Slowly, my friend made progress, but she missed her dog a lot. The picture with this post shows their happy reunion the day I brought her dog to visit. I also noticed the heightened joy of many staff members when they interacted with the dog. His presence brought many smiles.
I didn’t need research to tell me that some healing had taken place, but it’s good to know that the results of positive exchanges between pets and people are scientifically measurable. The American Heart Association verifies that heart failure patients who spent 12 minutes with a dog or cat had lower stress hormones and blood pressure levels.
Pets are being certified to improve patients’ health in nursing homes and hospitals. Pets’ many contributions include helping stroke survivors with physical therapy and assisting mentally disabled patients in learning chores. It doesn’t matter what breed the pets are, as long as they have sound temperaments and can pass the AKC Canine Good Citizen Test. Thousands of dogs and smaller numbers of cats serve as therapy pets. They seem to know instinctively that they are there to help patients. And this video shows that’s exactly what they do.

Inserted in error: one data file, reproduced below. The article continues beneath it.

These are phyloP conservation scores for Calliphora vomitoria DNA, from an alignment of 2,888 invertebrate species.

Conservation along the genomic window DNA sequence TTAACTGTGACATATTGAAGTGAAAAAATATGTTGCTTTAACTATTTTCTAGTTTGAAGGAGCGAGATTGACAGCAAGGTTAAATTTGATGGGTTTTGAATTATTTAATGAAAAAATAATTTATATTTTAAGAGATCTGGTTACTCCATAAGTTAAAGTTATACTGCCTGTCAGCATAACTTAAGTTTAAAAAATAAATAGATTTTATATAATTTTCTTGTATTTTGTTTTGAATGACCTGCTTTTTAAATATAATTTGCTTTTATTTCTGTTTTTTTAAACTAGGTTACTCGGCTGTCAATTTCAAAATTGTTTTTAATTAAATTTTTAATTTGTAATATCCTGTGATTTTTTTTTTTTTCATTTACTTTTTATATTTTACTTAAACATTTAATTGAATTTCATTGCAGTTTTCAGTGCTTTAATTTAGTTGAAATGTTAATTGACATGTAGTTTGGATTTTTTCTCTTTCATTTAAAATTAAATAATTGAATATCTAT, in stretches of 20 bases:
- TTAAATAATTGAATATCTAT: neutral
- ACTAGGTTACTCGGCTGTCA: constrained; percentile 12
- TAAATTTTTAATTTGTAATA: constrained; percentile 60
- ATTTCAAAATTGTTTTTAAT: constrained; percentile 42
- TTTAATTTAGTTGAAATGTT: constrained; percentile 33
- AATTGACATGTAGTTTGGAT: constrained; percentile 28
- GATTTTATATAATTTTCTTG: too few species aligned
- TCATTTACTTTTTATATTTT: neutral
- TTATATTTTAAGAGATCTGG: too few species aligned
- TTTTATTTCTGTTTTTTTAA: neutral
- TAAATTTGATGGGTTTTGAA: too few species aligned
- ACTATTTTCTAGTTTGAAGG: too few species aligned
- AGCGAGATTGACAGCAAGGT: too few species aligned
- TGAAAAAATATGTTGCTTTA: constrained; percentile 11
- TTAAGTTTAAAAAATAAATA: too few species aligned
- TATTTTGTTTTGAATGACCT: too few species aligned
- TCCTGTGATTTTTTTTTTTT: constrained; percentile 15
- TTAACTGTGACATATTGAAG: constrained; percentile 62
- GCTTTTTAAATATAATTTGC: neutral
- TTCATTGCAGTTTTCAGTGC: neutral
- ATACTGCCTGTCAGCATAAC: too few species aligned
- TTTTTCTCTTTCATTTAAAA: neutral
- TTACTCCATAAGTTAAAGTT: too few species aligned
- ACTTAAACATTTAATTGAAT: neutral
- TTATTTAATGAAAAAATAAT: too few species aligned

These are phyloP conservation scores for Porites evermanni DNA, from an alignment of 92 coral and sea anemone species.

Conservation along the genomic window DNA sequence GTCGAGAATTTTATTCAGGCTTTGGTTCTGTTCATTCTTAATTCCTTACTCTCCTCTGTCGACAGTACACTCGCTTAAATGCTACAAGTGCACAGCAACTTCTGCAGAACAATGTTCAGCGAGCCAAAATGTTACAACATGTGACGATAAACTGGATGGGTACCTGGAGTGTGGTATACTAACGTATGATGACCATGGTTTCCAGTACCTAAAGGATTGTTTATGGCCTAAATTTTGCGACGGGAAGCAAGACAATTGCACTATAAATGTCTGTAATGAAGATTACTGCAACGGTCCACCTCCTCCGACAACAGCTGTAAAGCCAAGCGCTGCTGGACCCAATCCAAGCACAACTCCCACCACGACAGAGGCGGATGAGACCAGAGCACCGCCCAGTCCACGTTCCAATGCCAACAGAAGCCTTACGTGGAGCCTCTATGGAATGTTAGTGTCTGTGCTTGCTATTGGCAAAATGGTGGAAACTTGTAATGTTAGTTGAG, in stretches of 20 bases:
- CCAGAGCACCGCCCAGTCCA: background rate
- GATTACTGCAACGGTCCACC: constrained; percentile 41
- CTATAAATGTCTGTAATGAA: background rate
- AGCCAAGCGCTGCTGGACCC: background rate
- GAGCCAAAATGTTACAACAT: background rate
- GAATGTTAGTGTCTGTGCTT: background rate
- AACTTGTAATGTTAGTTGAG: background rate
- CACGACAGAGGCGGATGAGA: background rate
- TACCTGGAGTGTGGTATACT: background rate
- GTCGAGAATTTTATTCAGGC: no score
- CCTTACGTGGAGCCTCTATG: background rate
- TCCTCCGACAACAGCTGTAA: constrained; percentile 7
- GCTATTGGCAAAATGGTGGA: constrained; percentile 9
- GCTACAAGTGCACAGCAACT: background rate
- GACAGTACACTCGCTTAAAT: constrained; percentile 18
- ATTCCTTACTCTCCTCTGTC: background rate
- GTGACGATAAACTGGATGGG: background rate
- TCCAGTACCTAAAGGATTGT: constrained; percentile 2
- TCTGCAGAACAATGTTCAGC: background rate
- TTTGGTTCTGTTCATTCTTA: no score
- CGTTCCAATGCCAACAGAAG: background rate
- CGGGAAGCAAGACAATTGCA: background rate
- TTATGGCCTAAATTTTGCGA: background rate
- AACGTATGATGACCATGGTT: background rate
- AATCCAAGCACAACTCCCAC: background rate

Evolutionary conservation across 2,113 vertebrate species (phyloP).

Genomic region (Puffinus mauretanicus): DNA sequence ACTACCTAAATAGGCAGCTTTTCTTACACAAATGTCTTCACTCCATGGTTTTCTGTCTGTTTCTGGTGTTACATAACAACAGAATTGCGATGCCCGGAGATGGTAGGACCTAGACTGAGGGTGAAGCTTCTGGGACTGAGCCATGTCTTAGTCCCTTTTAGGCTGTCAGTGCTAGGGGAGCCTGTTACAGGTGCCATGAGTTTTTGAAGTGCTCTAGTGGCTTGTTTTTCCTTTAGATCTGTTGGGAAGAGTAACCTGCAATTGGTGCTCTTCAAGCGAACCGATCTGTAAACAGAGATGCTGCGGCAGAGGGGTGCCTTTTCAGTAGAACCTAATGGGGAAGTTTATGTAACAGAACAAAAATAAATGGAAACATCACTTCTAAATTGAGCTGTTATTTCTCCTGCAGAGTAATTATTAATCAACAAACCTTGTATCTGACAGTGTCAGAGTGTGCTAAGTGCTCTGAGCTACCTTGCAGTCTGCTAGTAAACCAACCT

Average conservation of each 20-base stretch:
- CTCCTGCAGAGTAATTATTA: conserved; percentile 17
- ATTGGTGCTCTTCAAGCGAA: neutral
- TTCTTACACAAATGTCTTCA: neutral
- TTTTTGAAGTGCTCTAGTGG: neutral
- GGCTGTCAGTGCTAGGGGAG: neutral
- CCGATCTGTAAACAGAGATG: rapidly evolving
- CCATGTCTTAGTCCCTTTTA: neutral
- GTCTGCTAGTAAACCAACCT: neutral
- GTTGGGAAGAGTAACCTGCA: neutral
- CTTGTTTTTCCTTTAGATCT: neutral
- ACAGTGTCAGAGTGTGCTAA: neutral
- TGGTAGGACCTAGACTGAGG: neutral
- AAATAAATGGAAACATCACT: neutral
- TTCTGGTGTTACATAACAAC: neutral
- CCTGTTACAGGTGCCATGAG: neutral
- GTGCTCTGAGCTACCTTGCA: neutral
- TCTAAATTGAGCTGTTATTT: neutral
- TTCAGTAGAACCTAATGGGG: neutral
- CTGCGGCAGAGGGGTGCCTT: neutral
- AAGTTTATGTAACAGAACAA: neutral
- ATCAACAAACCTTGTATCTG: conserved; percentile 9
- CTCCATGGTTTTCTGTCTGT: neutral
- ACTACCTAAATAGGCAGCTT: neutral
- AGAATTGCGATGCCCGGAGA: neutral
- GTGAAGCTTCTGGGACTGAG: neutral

Frances Shani Parker, Author
"Becoming Dead Right: A Hospice Volunteer in Urban Nursing Homes”
Hospice and Nursing Homes Blog